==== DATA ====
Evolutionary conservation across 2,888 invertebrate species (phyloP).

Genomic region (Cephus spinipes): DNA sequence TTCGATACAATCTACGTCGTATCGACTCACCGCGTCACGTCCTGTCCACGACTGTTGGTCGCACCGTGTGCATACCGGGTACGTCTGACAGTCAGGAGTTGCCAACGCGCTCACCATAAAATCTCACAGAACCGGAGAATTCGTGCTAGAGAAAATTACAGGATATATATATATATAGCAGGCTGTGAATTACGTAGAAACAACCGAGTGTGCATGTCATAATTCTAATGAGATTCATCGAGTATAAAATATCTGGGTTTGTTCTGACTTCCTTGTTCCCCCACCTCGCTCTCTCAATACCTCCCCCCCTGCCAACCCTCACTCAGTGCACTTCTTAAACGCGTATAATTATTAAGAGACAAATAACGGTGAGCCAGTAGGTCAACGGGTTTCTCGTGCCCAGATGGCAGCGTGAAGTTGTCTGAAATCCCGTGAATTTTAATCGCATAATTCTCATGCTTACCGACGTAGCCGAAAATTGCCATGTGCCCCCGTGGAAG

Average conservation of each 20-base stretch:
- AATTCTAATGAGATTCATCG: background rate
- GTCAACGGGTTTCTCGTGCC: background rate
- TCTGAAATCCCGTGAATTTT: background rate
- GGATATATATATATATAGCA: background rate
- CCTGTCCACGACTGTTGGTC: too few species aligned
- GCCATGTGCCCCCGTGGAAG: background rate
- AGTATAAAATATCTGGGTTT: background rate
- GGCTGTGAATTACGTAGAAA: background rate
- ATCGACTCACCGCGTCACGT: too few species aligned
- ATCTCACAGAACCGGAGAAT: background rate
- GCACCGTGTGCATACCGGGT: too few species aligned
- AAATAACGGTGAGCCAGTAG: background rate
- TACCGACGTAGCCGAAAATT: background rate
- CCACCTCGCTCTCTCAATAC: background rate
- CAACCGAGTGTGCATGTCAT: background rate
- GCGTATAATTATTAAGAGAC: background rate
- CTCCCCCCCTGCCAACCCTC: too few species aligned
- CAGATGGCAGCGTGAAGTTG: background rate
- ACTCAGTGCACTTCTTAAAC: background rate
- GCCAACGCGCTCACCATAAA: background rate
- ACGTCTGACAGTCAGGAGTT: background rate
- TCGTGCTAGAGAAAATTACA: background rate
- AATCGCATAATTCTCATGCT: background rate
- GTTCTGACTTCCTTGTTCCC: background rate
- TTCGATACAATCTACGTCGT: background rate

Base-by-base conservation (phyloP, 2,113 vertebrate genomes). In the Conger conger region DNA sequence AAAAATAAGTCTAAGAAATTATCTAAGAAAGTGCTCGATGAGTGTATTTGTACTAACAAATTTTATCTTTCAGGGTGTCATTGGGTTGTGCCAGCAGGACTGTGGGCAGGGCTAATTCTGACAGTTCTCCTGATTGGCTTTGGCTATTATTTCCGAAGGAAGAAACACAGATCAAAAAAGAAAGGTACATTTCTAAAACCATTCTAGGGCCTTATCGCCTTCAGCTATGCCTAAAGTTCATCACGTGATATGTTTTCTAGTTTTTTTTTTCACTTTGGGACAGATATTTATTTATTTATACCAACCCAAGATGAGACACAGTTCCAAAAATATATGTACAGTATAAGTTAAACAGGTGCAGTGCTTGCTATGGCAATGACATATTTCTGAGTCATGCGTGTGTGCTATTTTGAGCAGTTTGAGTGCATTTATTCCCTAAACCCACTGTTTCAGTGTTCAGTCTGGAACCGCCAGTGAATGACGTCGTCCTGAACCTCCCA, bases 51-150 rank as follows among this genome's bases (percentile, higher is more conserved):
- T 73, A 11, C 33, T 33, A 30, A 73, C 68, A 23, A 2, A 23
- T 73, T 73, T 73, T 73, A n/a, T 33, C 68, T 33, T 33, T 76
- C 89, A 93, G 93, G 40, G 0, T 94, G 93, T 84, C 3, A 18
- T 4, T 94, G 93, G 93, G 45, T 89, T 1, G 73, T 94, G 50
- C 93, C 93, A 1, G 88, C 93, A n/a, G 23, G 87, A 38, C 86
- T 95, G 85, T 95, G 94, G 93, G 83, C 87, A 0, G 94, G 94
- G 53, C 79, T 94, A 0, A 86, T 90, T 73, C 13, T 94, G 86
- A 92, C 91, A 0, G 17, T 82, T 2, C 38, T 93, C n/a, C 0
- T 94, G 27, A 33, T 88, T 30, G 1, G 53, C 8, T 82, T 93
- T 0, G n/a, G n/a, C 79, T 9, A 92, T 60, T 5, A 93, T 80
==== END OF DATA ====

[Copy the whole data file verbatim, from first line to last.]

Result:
Evolutionary conservation across 2,888 invertebrate species (phyloP).

Genomic region (Cephus spinipes): DNA sequence TTCGATACAATCTACGTCGTATCGACTCACCGCGTCACGTCCTGTCCACGACTGTTGGTCGCACCGTGTGCATACCGGGTACGTCTGACAGTCAGGAGTTGCCAACGCGCTCACCATAAAATCTCACAGAACCGGAGAATTCGTGCTAGAGAAAATTACAGGATATATATATATATAGCAGGCTGTGAATTACGTAGAAACAACCGAGTGTGCATGTCATAATTCTAATGAGATTCATCGAGTATAAAATATCTGGGTTTGTTCTGACTTCCTTGTTCCCCCACCTCGCTCTCTCAATACCTCCCCCCCTGCCAACCCTCACTCAGTGCACTTCTTAAACGCGTATAATTATTAAGAGACAAATAACGGTGAGCCAGTAGGTCAACGGGTTTCTCGTGCCCAGATGGCAGCGTGAAGTTGTCTGAAATCCCGTGAATTTTAATCGCATAATTCTCATGCTTACCGACGTAGCCGAAAATTGCCATGTGCCCCCGTGGAAG

Average conservation of each 20-base stretch:
- AATTCTAATGAGATTCATCG: background rate
- GTCAACGGGTTTCTCGTGCC: background rate
- TCTGAAATCCCGTGAATTTT: background rate
- GGATATATATATATATAGCA: background rate
- CCTGTCCACGACTGTTGGTC: too few species aligned
- GCCATGTGCCCCCGTGGAAG: background rate
- AGTATAAAATATCTGGGTTT: background rate
- GGCTGTGAATTACGTAGAAA: background rate
- ATCGACTCACCGCGTCACGT: too few species aligned
- ATCTCACAGAACCGGAGAAT: background rate
- GCACCGTGTGCATACCGGGT: too few species aligned
- AAATAACGGTGAGCCAGTAG: background rate
- TACCGACGTAGCCGAAAATT: background rate
- CCACCTCGCTCTCTCAATAC: background rate
- CAACCGAGTGTGCATGTCAT: background rate
- GCGTATAATTATTAAGAGAC: background rate
- CTCCCCCCCTGCCAACCCTC: too few species aligned
- CAGATGGCAGCGTGAAGTTG: background rate
- ACTCAGTGCACTTCTTAAAC: background rate
- GCCAACGCGCTCACCATAAA: background rate
- ACGTCTGACAGTCAGGAGTT: background rate
- TCGTGCTAGAGAAAATTACA: background rate
- AATCGCATAATTCTCATGCT: background rate
- GTTCTGACTTCCTTGTTCCC: background rate
- TTCGATACAATCTACGTCGT: background rate

Base-by-base conservation (phyloP, 2,113 vertebrate genomes). In the Conger conger region DNA sequence AAAAATAAGTCTAAGAAATTATCTAAGAAAGTGCTCGATGAGTGTATTTGTACTAACAAATTTTATCTTTCAGGGTGTCATTGGGTTGTGCCAGCAGGACTGTGGGCAGGGCTAATTCTGACAGTTCTCCTGATTGGCTTTGGCTATTATTTCCGAAGGAAGAAACACAGATCAAAAAAGAAAGGTACATTTCTAAAACCATTCTAGGGCCTTATCGCCTTCAGCTATGCCTAAAGTTCATCACGTGATATGTTTTCTAGTTTTTTTTTTCACTTTGGGACAGATATTTATTTATTTATACCAACCCAAGATGAGACACAGTTCCAAAAATATATGTACAGTATAAGTTAAACAGGTGCAGTGCTTGCTATGGCAATGACATATTTCTGAGTCATGCGTGTGTGCTATTTTGAGCAGTTTGAGTGCATTTATTCCCTAAACCCACTGTTTCAGTGTTCAGTCTGGAACCGCCAGTGAATGACGTCGTCCTGAACCTCCCA, bases 51-150 rank as follows among this genome's bases (percentile, higher is more conserved):
- T 73, A 11, C 33, T 33, A 30, A 73, C 68, A 23, A 2, A 23
- T 73, T 73, T 73, T 73, A n/a, T 33, C 68, T 33, T 33, T 76
- C 89, A 93, G 93, G 40, G 0, T 94, G 93, T 84, C 3, A 18
- T 4, T 94, G 93, G 93, G 45, T 89, T 1, G 73, T 94, G 50
- C 93, C 93, A 1, G 88, C 93, A n/a, G 23, G 87, A 38, C 86
- T 95, G 85, T 95, G 94, G 93, G 83, C 87, A 0, G 94, G 94
- G 53, C 79, T 94, A 0, A 86, T 90, T 73, C 13, T 94, G 86
- A 92, C 91, A 0, G 17, T 82, T 2, C 38, T 93, C n/a, C 0
- T 94, G 27, A 33, T 88, T 30, G 1, G 53, C 8, T 82, T 93
- T 0, G n/a, G n/a, C 79, T 9, A 92, T 60, T 5, A 93, T 80